A first rate education is an essential investment in our collective future. The success of young Americans is dependent on a national commitment to education. Today, U.S. students have fallen far below the average developed country in international assessments. Rep. Eshoo consistently supports legislation to help close the achievement gap and improve the quality of all levels of education so all children are able to get the skills they need to succeed.
No Child Left Behind (NCLB)
Early in President Bush's first term, a significant legislative overhaul of the nation's education system known as No Child Left Behind (NCLB) was passed into law. NCLB passed on a bipartisan basis with the goal of creating unprecedented accountability for schools across the nation. For the first time, verifiable metrics including rating and testing were brought to bear to ensure that schools were performing in the best interest of their students. Rep. Eshoo believed this change held great promise, as did many of the law's early proponents, including its principle author, Senator Ted Kennedy. The legislation required a commitment by the Administration to fund the necessary changes in the nation's schools. However, the Bush Administration never provided states with the funding needed to comply with the law's mandates. The unfunded requirements have been untenable for too many states and school systems, and the law has failed to meet Rep. Eshoo's expectations.
Under NCLB, nearly one-third of schools nationwide have been designated failing which is often more demoralizing to teachers and administrators than it is helpful to students. Rep. Eshoo believes we must end the practice of simply labeling schools as failures without providing them with the support they need to change course. Instead, the focus of educational reform should be on developing more effective teacher evaluation systems at the district and state levels with the goal of preparing all graduating students for college or a career by 2020--as President Obama pledged in his inaugural address.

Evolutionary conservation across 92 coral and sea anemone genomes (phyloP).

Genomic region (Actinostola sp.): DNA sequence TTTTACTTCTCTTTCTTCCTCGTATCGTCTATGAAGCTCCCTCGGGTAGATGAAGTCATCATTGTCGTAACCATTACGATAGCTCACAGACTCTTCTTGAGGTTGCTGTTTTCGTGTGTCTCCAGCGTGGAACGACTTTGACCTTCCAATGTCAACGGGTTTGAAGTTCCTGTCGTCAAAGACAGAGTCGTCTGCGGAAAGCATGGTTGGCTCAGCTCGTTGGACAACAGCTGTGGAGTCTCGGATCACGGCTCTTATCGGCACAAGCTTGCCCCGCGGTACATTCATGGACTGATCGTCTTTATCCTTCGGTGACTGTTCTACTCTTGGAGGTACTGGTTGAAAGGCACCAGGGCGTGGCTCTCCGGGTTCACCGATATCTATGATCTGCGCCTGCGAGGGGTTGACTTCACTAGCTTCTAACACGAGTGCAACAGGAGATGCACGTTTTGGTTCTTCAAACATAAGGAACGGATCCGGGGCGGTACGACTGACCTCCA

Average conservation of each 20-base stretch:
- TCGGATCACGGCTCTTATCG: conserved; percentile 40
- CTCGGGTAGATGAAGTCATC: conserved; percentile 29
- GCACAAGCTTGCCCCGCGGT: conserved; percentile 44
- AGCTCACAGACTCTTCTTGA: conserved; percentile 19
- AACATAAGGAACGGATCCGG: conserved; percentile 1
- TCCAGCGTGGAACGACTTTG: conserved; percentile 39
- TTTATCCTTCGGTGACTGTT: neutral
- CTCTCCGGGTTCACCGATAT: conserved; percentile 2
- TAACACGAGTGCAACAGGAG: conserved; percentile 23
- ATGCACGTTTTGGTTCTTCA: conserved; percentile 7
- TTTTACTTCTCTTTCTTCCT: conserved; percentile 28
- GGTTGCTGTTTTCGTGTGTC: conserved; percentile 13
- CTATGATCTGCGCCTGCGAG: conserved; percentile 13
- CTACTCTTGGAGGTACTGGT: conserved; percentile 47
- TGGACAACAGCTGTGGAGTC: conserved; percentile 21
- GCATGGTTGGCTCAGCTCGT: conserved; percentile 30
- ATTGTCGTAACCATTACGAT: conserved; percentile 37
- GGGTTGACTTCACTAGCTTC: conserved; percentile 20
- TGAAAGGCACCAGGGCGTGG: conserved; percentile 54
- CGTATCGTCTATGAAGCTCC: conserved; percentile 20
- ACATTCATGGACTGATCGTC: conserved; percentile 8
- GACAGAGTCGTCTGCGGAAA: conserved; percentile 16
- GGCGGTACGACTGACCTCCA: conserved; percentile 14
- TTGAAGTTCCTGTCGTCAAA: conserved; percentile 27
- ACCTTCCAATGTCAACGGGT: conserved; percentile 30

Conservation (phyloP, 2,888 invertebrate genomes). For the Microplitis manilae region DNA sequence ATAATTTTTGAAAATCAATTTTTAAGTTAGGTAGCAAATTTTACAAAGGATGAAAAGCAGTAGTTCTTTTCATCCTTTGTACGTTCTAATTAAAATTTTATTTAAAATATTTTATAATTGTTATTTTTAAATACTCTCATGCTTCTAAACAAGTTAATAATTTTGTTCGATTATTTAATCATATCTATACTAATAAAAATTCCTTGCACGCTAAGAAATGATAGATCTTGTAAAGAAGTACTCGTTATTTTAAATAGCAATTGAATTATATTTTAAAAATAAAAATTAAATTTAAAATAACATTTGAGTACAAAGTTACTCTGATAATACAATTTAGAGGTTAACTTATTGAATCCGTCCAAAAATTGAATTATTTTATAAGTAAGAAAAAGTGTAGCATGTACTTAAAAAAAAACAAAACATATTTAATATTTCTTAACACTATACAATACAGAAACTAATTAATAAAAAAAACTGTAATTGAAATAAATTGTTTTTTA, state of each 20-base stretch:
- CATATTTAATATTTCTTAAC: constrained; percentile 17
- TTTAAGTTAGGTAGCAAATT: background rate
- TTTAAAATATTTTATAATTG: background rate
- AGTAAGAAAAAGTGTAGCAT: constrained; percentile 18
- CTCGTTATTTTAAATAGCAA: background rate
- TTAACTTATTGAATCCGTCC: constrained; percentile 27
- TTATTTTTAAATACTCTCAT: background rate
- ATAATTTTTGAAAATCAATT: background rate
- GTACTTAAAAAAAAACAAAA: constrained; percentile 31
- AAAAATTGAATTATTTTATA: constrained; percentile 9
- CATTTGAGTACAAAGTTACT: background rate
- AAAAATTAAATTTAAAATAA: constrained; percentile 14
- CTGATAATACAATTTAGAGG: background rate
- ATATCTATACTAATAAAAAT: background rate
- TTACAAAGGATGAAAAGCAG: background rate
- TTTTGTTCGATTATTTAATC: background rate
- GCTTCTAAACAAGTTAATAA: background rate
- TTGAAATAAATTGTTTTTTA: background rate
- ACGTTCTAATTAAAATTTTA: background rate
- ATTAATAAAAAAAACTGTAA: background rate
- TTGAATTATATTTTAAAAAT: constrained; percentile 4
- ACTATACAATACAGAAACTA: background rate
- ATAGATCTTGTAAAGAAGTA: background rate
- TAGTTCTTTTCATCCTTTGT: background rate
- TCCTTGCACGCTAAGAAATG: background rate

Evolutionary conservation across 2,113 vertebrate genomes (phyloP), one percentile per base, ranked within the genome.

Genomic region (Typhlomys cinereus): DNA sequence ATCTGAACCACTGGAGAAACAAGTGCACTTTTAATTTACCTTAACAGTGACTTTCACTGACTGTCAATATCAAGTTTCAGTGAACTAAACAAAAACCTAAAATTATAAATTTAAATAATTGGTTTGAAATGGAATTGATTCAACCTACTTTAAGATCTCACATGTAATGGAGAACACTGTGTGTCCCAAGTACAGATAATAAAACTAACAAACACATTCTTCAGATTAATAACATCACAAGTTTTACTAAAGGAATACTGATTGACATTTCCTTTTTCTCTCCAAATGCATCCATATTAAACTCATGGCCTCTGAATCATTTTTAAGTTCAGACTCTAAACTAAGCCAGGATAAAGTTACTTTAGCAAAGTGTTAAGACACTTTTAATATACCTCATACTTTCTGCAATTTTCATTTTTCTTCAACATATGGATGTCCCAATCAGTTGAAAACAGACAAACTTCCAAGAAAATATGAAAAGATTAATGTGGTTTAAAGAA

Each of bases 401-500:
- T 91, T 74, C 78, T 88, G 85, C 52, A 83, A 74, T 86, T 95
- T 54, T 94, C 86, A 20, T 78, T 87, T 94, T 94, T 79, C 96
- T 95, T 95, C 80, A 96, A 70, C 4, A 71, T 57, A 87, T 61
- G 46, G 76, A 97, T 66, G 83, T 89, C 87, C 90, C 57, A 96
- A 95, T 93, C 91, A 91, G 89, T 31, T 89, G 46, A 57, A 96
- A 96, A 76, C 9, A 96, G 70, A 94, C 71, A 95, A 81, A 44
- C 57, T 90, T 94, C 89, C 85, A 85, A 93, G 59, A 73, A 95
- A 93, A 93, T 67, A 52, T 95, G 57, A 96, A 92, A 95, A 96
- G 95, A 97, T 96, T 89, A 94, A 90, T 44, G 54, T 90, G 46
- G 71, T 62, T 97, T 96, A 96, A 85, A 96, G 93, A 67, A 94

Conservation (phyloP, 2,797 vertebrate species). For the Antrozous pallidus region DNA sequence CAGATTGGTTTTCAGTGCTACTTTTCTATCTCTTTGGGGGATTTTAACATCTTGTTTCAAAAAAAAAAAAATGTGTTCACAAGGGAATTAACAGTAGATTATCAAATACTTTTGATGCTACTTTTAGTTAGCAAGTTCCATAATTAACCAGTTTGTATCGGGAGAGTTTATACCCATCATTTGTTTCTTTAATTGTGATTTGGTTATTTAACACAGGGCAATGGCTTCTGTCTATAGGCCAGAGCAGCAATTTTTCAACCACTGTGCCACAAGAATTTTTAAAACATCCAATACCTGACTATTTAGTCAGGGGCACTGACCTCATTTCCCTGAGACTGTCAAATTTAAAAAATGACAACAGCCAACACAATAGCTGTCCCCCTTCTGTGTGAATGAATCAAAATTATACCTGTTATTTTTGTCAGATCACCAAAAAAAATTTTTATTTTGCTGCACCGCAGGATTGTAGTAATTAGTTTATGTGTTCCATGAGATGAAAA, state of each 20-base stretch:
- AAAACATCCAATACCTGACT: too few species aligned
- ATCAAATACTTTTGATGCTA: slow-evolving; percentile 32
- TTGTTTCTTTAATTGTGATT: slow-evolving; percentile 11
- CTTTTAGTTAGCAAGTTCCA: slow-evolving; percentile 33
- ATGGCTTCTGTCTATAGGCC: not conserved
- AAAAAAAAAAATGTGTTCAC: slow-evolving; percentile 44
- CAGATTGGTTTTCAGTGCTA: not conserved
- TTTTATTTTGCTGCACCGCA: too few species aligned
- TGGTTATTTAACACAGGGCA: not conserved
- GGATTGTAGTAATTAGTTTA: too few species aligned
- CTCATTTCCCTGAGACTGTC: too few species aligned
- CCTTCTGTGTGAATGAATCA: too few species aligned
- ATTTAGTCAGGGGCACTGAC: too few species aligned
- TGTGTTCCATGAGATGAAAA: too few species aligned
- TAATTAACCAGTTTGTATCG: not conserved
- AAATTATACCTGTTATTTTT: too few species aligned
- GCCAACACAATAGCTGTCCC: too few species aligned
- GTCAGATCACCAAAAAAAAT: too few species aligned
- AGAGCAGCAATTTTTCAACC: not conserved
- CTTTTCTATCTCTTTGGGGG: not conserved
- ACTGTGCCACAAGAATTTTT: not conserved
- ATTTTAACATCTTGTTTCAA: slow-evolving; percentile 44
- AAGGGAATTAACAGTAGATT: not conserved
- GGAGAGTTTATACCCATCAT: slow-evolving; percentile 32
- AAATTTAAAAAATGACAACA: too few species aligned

President Obama and Secretary of Education Arne Duncan have introduced the Race to the Top program to help meet the President's pledge. The $4.35 billion incentive program is funded through the American Recovery and Reinvestment Act and provides competitive grants to encourage states to create conditions for education innovation and reform. Rep. Eshoo supports this move in principle, providing the money is used effectively.
Individuals with Disabilities Education Act (IDEA)
When Congress passed IDEA in 1975, the federal government required states to provide a free, appropriate public education to students with disabilities and committed to pay 40 percent of the cost of educating students with disabilities, with the remainder of costs to be paid by states and localities.
Unfortunately, the federal government has not come close to fulfilling its obligation and currently only provides half the promised amount. This shortfall places an onerous financial burden on many local school districts and communities, and it has pitted parents of special needs students against those of other students.
To rectify this untenable situation, Rep. Eshoo is a cosponsor of the Everyone Deserves Unconditional Access to Education (EDUCATE) Act, which would amend IDEA to ensure that the federal government fully meets its obligation to school districts, students, and their families.